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Demand For End Of Cease Fire In Sri Lanka

Updated:
COLOMBO, Sri Lanka (AP) _ Some 8,000 hardline Buddhist monks and lay supporters paraded the streets of Sri Lanka's capital demanding the government scrap a cease-fire with Tamil rebels on Thursday, the fifth anniversary of its signing.

The Norwegian-brokered cease-fire exists only on paper as more than 3,200 people _ guerrillas, soldiers, and civilians _ have died in violence that flared in December 2005.

The Norwegian government said it has not given up hope for peace in Sri Lanka.

``Norway is willing to go the extra mile to assist their peace endeavors at their request. As soon as the parties renew their peace efforts, we will be ready to do all we can to help,'' it said in a statement.

The rebels said a series of recent military operations by the Sri Lankan army had pushed back hopes of restarting peace talks.

``We expected the international community to keep the Sri Lankan state on track, but at this moment we are disappointed,'' rebel spokesman Rasiah Ilanthirayan said.

The hardline ethnic Sinhalese monks _ a powerful political force in the country urged the government to formally end the cease-fire, saying it favors the Tamil Tiger guerrillas.

``This cease-fire is a serious threat to the country's unitary status,'' Wakamulle Uditha Thera, a spokesman for the monks, was quoted as saying by The Island newspaper.

Heavily armed anti-terrorism units patrolled the capital as the military suggested the Tamil Tigers may mark the cease-fire anniversary with violence.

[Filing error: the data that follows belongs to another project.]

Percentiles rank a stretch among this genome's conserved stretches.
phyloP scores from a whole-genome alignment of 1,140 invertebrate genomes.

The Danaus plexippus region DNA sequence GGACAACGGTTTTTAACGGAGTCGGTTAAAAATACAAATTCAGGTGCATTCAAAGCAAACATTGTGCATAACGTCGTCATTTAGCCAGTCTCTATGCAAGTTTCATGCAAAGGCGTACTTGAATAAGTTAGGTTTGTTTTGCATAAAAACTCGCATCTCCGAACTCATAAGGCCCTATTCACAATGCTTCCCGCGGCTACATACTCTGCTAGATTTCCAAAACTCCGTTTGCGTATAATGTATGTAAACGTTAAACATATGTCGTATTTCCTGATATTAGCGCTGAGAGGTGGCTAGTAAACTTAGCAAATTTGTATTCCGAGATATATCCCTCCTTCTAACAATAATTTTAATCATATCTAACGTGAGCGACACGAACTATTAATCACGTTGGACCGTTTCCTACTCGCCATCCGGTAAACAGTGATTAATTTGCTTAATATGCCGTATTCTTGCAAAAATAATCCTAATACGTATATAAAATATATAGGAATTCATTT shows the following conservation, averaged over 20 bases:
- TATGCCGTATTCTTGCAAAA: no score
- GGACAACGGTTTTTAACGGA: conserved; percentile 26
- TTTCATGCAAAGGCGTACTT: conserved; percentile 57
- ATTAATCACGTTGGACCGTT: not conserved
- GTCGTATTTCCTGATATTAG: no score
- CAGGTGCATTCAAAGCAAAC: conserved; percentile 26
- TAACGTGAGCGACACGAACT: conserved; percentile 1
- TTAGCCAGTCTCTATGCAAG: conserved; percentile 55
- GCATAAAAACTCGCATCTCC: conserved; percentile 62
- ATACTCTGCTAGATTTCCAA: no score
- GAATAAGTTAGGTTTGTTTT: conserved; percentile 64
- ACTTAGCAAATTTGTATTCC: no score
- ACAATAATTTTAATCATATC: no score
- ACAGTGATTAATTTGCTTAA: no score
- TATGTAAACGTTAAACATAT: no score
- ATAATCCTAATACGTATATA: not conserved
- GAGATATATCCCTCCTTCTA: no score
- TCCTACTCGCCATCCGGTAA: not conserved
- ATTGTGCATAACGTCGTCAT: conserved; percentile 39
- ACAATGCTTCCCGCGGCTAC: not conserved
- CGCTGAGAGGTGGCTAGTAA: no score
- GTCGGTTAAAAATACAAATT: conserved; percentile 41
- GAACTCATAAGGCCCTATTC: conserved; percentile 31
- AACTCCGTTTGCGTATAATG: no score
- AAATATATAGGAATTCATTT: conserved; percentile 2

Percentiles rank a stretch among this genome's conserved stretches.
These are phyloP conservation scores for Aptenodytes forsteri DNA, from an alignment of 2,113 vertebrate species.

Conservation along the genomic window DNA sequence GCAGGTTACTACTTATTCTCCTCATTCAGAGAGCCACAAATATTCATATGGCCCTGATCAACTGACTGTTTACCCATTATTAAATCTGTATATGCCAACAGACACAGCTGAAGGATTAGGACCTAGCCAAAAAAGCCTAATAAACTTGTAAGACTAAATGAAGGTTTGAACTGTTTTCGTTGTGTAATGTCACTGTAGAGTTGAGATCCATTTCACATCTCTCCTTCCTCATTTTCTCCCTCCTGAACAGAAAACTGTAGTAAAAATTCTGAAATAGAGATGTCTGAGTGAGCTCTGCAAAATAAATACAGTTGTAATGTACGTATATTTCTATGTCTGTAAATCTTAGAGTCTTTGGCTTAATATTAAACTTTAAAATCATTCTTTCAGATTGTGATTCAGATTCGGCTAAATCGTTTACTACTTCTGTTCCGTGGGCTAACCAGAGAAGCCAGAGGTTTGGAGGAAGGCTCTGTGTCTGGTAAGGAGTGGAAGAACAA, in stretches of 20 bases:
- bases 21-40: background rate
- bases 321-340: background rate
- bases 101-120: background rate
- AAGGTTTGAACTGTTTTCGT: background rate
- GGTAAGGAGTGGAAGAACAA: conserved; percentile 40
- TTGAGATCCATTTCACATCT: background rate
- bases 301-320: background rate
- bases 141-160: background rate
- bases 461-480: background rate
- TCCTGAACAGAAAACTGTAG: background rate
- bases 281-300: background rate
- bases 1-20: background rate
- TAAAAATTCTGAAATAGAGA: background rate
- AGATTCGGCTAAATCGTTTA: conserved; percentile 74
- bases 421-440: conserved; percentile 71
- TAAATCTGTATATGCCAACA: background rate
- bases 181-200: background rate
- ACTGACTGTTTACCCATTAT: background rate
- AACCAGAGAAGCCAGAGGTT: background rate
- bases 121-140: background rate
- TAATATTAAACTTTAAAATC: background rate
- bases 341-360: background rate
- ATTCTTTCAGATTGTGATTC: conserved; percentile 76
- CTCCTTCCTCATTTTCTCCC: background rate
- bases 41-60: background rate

``They have broken the cease-fire agreement so many times by carrying out so many attacks that we are always alert these days,'' military spokesman Brig. Prasad Samarasinghe said.

The Liberation Tigers of Tamil Eelam rebels began their insurgency against Sri Lankan security forces in 1983, demanding a separate homeland for the island nation's 3.1 million ethnic Tamil minority. About 68,000 people have been killed in the conflict.

The government says it is willing to give autonomy to areas where Tamils are in the majority, but the rebels insist on sweeping changes that Colombo says would infringe on Sri Lanka's sovereignty.

Despite the cease-fire, military offensives in rebel-held territory in the north and northeast continue, while the rebels have been blamed for near-daily bombings and other attacks against security forces.
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